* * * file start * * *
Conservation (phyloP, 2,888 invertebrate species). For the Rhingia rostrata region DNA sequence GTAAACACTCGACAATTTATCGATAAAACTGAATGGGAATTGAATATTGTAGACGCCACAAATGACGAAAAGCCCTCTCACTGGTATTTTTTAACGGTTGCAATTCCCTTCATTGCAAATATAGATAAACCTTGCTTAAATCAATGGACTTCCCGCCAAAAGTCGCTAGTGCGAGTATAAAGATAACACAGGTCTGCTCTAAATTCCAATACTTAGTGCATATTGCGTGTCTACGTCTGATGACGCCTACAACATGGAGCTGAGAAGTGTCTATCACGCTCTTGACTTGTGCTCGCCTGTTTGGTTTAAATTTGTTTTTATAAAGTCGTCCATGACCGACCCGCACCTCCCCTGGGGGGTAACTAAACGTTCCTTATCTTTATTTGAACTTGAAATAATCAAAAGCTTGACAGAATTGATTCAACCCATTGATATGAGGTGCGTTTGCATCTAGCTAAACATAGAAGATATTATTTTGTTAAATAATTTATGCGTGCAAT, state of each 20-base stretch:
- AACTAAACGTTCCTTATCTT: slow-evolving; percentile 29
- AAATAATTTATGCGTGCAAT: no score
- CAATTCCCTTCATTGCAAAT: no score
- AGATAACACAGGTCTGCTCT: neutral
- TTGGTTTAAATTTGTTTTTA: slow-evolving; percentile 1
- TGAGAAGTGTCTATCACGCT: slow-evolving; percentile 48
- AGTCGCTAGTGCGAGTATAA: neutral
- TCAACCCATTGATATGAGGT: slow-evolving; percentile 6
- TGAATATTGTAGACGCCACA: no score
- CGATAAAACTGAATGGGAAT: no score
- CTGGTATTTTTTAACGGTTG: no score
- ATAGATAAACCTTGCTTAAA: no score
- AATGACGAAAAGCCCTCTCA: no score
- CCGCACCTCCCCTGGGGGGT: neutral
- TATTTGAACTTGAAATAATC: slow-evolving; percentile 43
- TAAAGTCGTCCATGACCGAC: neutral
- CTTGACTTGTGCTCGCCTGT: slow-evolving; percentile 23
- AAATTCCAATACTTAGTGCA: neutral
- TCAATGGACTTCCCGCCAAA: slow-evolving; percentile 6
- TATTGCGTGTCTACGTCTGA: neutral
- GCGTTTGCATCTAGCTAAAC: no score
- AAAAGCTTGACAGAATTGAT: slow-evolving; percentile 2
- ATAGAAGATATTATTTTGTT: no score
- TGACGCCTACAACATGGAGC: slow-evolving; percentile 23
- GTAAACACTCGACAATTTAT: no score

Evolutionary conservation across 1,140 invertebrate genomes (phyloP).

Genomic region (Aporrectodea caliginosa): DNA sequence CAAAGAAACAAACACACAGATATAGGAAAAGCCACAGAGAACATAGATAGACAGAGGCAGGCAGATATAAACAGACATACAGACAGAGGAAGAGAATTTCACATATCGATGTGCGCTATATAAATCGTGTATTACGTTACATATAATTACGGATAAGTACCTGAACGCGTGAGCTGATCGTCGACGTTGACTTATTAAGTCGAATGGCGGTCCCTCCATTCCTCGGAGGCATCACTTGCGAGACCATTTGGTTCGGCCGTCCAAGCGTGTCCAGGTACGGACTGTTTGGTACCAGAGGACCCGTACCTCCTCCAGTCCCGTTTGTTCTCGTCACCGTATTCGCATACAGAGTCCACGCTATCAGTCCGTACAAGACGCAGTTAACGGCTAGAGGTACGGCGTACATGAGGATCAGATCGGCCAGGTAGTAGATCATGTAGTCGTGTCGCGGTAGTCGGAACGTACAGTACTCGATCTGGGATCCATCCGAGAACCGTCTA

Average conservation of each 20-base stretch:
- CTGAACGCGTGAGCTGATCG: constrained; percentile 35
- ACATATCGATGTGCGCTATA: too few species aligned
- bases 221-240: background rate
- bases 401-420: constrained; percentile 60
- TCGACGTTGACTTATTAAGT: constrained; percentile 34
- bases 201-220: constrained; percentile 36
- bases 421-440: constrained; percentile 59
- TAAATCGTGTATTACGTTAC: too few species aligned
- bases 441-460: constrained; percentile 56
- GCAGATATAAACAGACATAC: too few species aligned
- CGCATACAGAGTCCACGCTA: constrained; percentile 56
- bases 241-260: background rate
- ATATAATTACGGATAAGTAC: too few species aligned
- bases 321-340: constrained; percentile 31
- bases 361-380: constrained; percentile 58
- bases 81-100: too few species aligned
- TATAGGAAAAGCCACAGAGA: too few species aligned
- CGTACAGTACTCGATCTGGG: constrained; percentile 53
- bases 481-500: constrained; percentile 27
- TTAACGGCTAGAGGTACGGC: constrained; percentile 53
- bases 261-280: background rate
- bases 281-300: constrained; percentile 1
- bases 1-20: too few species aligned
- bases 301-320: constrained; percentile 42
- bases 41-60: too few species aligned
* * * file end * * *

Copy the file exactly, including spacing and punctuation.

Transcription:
Conservation (phyloP, 2,888 invertebrate species). For the Rhingia rostrata region DNA sequence GTAAACACTCGACAATTTATCGATAAAACTGAATGGGAATTGAATATTGTAGACGCCACAAATGACGAAAAGCCCTCTCACTGGTATTTTTTAACGGTTGCAATTCCCTTCATTGCAAATATAGATAAACCTTGCTTAAATCAATGGACTTCCCGCCAAAAGTCGCTAGTGCGAGTATAAAGATAACACAGGTCTGCTCTAAATTCCAATACTTAGTGCATATTGCGTGTCTACGTCTGATGACGCCTACAACATGGAGCTGAGAAGTGTCTATCACGCTCTTGACTTGTGCTCGCCTGTTTGGTTTAAATTTGTTTTTATAAAGTCGTCCATGACCGACCCGCACCTCCCCTGGGGGGTAACTAAACGTTCCTTATCTTTATTTGAACTTGAAATAATCAAAAGCTTGACAGAATTGATTCAACCCATTGATATGAGGTGCGTTTGCATCTAGCTAAACATAGAAGATATTATTTTGTTAAATAATTTATGCGTGCAAT, state of each 20-base stretch:
- AACTAAACGTTCCTTATCTT: slow-evolving; percentile 29
- AAATAATTTATGCGTGCAAT: no score
- CAATTCCCTTCATTGCAAAT: no score
- AGATAACACAGGTCTGCTCT: neutral
- TTGGTTTAAATTTGTTTTTA: slow-evolving; percentile 1
- TGAGAAGTGTCTATCACGCT: slow-evolving; percentile 48
- AGTCGCTAGTGCGAGTATAA: neutral
- TCAACCCATTGATATGAGGT: slow-evolving; percentile 6
- TGAATATTGTAGACGCCACA: no score
- CGATAAAACTGAATGGGAAT: no score
- CTGGTATTTTTTAACGGTTG: no score
- ATAGATAAACCTTGCTTAAA: no score
- AATGACGAAAAGCCCTCTCA: no score
- CCGCACCTCCCCTGGGGGGT: neutral
- TATTTGAACTTGAAATAATC: slow-evolving; percentile 43
- TAAAGTCGTCCATGACCGAC: neutral
- CTTGACTTGTGCTCGCCTGT: slow-evolving; percentile 23
- AAATTCCAATACTTAGTGCA: neutral
- TCAATGGACTTCCCGCCAAA: slow-evolving; percentile 6
- TATTGCGTGTCTACGTCTGA: neutral
- GCGTTTGCATCTAGCTAAAC: no score
- AAAAGCTTGACAGAATTGAT: slow-evolving; percentile 2
- ATAGAAGATATTATTTTGTT: no score
- TGACGCCTACAACATGGAGC: slow-evolving; percentile 23
- GTAAACACTCGACAATTTAT: no score

Evolutionary conservation across 1,140 invertebrate genomes (phyloP).

Genomic region (Aporrectodea caliginosa): DNA sequence CAAAGAAACAAACACACAGATATAGGAAAAGCCACAGAGAACATAGATAGACAGAGGCAGGCAGATATAAACAGACATACAGACAGAGGAAGAGAATTTCACATATCGATGTGCGCTATATAAATCGTGTATTACGTTACATATAATTACGGATAAGTACCTGAACGCGTGAGCTGATCGTCGACGTTGACTTATTAAGTCGAATGGCGGTCCCTCCATTCCTCGGAGGCATCACTTGCGAGACCATTTGGTTCGGCCGTCCAAGCGTGTCCAGGTACGGACTGTTTGGTACCAGAGGACCCGTACCTCCTCCAGTCCCGTTTGTTCTCGTCACCGTATTCGCATACAGAGTCCACGCTATCAGTCCGTACAAGACGCAGTTAACGGCTAGAGGTACGGCGTACATGAGGATCAGATCGGCCAGGTAGTAGATCATGTAGTCGTGTCGCGGTAGTCGGAACGTACAGTACTCGATCTGGGATCCATCCGAGAACCGTCTA

Average conservation of each 20-base stretch:
- CTGAACGCGTGAGCTGATCG: constrained; percentile 35
- ACATATCGATGTGCGCTATA: too few species aligned
- bases 221-240: background rate
- bases 401-420: constrained; percentile 60
- TCGACGTTGACTTATTAAGT: constrained; percentile 34
- bases 201-220: constrained; percentile 36
- bases 421-440: constrained; percentile 59
- TAAATCGTGTATTACGTTAC: too few species aligned
- bases 441-460: constrained; percentile 56
- GCAGATATAAACAGACATAC: too few species aligned
- CGCATACAGAGTCCACGCTA: constrained; percentile 56
- bases 241-260: background rate
- ATATAATTACGGATAAGTAC: too few species aligned
- bases 321-340: constrained; percentile 31
- bases 361-380: constrained; percentile 58
- bases 81-100: too few species aligned
- TATAGGAAAAGCCACAGAGA: too few species aligned
- CGTACAGTACTCGATCTGGG: constrained; percentile 53
- bases 481-500: constrained; percentile 27
- TTAACGGCTAGAGGTACGGC: constrained; percentile 53
- bases 261-280: background rate
- bases 281-300: constrained; percentile 1
- bases 1-20: too few species aligned
- bases 301-320: constrained; percentile 42
- bases 41-60: too few species aligned